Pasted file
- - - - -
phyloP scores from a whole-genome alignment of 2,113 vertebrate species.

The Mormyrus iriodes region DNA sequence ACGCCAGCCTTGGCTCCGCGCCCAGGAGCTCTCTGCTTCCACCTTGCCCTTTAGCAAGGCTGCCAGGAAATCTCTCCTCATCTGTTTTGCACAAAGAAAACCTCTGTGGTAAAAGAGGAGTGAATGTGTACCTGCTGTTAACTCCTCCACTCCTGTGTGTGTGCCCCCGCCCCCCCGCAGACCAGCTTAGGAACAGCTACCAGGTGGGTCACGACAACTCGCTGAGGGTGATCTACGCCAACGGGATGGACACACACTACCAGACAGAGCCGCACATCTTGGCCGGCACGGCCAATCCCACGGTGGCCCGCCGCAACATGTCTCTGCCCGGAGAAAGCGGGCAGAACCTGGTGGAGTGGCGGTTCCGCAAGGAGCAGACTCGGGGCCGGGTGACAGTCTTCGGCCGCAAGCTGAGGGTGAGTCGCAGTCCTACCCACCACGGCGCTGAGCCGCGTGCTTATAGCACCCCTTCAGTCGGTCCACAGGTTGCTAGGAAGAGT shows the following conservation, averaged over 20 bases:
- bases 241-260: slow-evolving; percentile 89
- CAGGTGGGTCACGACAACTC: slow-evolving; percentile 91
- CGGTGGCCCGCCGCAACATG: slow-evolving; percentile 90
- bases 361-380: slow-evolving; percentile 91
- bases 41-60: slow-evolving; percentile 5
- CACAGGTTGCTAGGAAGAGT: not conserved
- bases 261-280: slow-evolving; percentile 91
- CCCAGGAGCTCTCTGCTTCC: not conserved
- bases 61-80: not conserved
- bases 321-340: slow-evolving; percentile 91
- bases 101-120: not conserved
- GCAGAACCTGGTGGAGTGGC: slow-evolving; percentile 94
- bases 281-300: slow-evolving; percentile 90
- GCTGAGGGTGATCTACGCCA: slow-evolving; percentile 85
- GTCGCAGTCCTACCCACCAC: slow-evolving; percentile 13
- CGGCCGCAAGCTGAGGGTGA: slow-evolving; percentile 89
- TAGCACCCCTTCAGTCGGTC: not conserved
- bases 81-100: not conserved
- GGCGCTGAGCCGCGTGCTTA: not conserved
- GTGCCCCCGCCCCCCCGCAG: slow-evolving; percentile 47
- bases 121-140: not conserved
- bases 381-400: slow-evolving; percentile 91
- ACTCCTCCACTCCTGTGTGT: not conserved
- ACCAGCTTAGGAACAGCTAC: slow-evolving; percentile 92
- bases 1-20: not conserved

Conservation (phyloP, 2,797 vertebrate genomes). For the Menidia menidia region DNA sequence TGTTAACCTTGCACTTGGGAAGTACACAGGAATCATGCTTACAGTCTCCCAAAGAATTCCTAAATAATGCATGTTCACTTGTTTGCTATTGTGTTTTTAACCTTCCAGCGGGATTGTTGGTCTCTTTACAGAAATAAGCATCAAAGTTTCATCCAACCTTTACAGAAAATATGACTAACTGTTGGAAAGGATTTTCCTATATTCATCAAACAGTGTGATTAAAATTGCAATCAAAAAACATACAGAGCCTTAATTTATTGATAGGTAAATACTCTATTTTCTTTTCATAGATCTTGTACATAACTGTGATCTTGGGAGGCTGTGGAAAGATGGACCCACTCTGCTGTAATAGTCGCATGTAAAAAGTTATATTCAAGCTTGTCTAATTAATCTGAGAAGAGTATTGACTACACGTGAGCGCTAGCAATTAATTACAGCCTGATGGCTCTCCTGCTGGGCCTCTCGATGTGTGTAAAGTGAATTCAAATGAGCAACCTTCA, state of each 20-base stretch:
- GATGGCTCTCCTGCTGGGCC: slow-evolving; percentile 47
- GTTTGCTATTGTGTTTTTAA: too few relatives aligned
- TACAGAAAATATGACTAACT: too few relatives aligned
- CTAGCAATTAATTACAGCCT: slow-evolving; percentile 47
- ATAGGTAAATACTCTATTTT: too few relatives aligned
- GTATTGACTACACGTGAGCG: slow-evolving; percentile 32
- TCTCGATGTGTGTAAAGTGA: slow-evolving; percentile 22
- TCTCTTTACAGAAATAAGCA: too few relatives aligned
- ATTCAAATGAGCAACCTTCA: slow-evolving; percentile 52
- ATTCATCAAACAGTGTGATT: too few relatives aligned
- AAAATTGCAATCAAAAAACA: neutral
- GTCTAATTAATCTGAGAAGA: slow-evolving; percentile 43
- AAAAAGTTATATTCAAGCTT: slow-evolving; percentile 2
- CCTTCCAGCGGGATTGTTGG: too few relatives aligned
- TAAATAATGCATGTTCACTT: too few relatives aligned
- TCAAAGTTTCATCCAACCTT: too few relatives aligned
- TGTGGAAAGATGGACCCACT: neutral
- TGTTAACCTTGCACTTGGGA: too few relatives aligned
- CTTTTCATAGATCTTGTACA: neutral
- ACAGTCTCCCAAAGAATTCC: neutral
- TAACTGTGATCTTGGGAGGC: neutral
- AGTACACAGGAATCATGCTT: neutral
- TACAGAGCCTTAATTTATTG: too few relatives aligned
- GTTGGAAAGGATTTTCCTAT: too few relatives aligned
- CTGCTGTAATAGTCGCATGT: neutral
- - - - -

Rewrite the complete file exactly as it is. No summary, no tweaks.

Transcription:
phyloP scores from a whole-genome alignment of 2,113 vertebrate species.

The Mormyrus iriodes region DNA sequence ACGCCAGCCTTGGCTCCGCGCCCAGGAGCTCTCTGCTTCCACCTTGCCCTTTAGCAAGGCTGCCAGGAAATCTCTCCTCATCTGTTTTGCACAAAGAAAACCTCTGTGGTAAAAGAGGAGTGAATGTGTACCTGCTGTTAACTCCTCCACTCCTGTGTGTGTGCCCCCGCCCCCCCGCAGACCAGCTTAGGAACAGCTACCAGGTGGGTCACGACAACTCGCTGAGGGTGATCTACGCCAACGGGATGGACACACACTACCAGACAGAGCCGCACATCTTGGCCGGCACGGCCAATCCCACGGTGGCCCGCCGCAACATGTCTCTGCCCGGAGAAAGCGGGCAGAACCTGGTGGAGTGGCGGTTCCGCAAGGAGCAGACTCGGGGCCGGGTGACAGTCTTCGGCCGCAAGCTGAGGGTGAGTCGCAGTCCTACCCACCACGGCGCTGAGCCGCGTGCTTATAGCACCCCTTCAGTCGGTCCACAGGTTGCTAGGAAGAGT shows the following conservation, averaged over 20 bases:
- bases 241-260: slow-evolving; percentile 89
- CAGGTGGGTCACGACAACTC: slow-evolving; percentile 91
- CGGTGGCCCGCCGCAACATG: slow-evolving; percentile 90
- bases 361-380: slow-evolving; percentile 91
- bases 41-60: slow-evolving; percentile 5
- CACAGGTTGCTAGGAAGAGT: not conserved
- bases 261-280: slow-evolving; percentile 91
- CCCAGGAGCTCTCTGCTTCC: not conserved
- bases 61-80: not conserved
- bases 321-340: slow-evolving; percentile 91
- bases 101-120: not conserved
- GCAGAACCTGGTGGAGTGGC: slow-evolving; percentile 94
- bases 281-300: slow-evolving; percentile 90
- GCTGAGGGTGATCTACGCCA: slow-evolving; percentile 85
- GTCGCAGTCCTACCCACCAC: slow-evolving; percentile 13
- CGGCCGCAAGCTGAGGGTGA: slow-evolving; percentile 89
- TAGCACCCCTTCAGTCGGTC: not conserved
- bases 81-100: not conserved
- GGCGCTGAGCCGCGTGCTTA: not conserved
- GTGCCCCCGCCCCCCCGCAG: slow-evolving; percentile 47
- bases 121-140: not conserved
- bases 381-400: slow-evolving; percentile 91
- ACTCCTCCACTCCTGTGTGT: not conserved
- ACCAGCTTAGGAACAGCTAC: slow-evolving; percentile 92
- bases 1-20: not conserved

Conservation (phyloP, 2,797 vertebrate genomes). For the Menidia menidia region DNA sequence TGTTAACCTTGCACTTGGGAAGTACACAGGAATCATGCTTACAGTCTCCCAAAGAATTCCTAAATAATGCATGTTCACTTGTTTGCTATTGTGTTTTTAACCTTCCAGCGGGATTGTTGGTCTCTTTACAGAAATAAGCATCAAAGTTTCATCCAACCTTTACAGAAAATATGACTAACTGTTGGAAAGGATTTTCCTATATTCATCAAACAGTGTGATTAAAATTGCAATCAAAAAACATACAGAGCCTTAATTTATTGATAGGTAAATACTCTATTTTCTTTTCATAGATCTTGTACATAACTGTGATCTTGGGAGGCTGTGGAAAGATGGACCCACTCTGCTGTAATAGTCGCATGTAAAAAGTTATATTCAAGCTTGTCTAATTAATCTGAGAAGAGTATTGACTACACGTGAGCGCTAGCAATTAATTACAGCCTGATGGCTCTCCTGCTGGGCCTCTCGATGTGTGTAAAGTGAATTCAAATGAGCAACCTTCA, state of each 20-base stretch:
- GATGGCTCTCCTGCTGGGCC: slow-evolving; percentile 47
- GTTTGCTATTGTGTTTTTAA: too few relatives aligned
- TACAGAAAATATGACTAACT: too few relatives aligned
- CTAGCAATTAATTACAGCCT: slow-evolving; percentile 47
- ATAGGTAAATACTCTATTTT: too few relatives aligned
- GTATTGACTACACGTGAGCG: slow-evolving; percentile 32
- TCTCGATGTGTGTAAAGTGA: slow-evolving; percentile 22
- TCTCTTTACAGAAATAAGCA: too few relatives aligned
- ATTCAAATGAGCAACCTTCA: slow-evolving; percentile 52
- ATTCATCAAACAGTGTGATT: too few relatives aligned
- AAAATTGCAATCAAAAAACA: neutral
- GTCTAATTAATCTGAGAAGA: slow-evolving; percentile 43
- AAAAAGTTATATTCAAGCTT: slow-evolving; percentile 2
- CCTTCCAGCGGGATTGTTGG: too few relatives aligned
- TAAATAATGCATGTTCACTT: too few relatives aligned
- TCAAAGTTTCATCCAACCTT: too few relatives aligned
- TGTGGAAAGATGGACCCACT: neutral
- TGTTAACCTTGCACTTGGGA: too few relatives aligned
- CTTTTCATAGATCTTGTACA: neutral
- ACAGTCTCCCAAAGAATTCC: neutral
- TAACTGTGATCTTGGGAGGC: neutral
- AGTACACAGGAATCATGCTT: neutral
- TACAGAGCCTTAATTTATTG: too few relatives aligned
- GTTGGAAAGGATTTTCCTAT: too few relatives aligned
- CTGCTGTAATAGTCGCATGT: neutral